Stephanie Ciccarelli:
    The semitones are very powerful. It’s just a half step, right? It’s something that is ominous sort of lurking. And I’d actually just saw some kind of a video recently where that showed the scene of  someone’s leg, just dangling. And by the way, “Oh, just swimming in the water,” and they don’t know
    the sharks coming, but the audience does.

    Mark Vogelsang:
    Yes, exactly from that branding. The iPhone is an interesting one. Any sort of Apple sounds. The branding of the possible iPhone or the most popular iPhone ringtone is something that comes into conversation every single scene where an actor interacts with an Apple product. Or which one are we
    going to choose? So the audience knows and it’s like I can’t remember there’s two names marimba or something. That’s so popular that everyone chooses, that you have that discussion right there and then. Or which one do we use?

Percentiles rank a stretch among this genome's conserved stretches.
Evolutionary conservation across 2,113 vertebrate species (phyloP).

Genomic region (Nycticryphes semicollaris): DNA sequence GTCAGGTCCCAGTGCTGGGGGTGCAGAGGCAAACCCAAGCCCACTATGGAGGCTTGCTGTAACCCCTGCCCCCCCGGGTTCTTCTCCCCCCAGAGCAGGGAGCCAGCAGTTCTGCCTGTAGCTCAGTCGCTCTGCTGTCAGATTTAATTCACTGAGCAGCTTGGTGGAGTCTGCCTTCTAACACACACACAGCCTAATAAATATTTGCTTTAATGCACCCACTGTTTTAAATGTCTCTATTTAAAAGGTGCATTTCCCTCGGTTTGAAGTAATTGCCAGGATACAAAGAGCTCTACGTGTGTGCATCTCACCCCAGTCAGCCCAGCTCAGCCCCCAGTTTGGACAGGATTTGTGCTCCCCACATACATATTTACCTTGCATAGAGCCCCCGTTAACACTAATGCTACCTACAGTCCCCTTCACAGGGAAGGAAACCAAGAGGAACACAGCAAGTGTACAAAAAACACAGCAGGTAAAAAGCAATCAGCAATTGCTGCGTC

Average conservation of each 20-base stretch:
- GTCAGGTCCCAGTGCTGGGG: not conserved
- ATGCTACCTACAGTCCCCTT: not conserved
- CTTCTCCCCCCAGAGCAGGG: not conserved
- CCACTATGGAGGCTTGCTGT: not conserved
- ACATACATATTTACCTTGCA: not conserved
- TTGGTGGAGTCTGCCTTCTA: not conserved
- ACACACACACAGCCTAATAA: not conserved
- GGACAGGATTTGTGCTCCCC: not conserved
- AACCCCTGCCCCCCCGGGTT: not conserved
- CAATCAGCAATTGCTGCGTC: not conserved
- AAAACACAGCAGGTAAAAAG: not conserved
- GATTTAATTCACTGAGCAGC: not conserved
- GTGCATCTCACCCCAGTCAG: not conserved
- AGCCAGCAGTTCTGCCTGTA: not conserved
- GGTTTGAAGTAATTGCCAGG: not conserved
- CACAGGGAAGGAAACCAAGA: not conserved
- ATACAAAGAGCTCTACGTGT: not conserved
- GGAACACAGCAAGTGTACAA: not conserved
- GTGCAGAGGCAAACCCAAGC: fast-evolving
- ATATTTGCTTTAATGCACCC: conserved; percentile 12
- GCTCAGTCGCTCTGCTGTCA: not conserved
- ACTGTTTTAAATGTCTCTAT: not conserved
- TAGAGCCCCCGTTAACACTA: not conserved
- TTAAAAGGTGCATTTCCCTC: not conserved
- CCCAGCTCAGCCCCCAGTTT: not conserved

Mark Vogelsang:
    Which is going to communicate best to this demographic launching. So it’s branded to the iPhone that everyone knows when you play that sound. I wanted to mention one other thing too that’s very interesting, because you can brand historically. The idea of a phone ring, which was branded into the concept that if a phone rings, every human being that interacted with it knew to stand up, go to that physical device, pick it up and say something, right?

    Mark Vogelsang: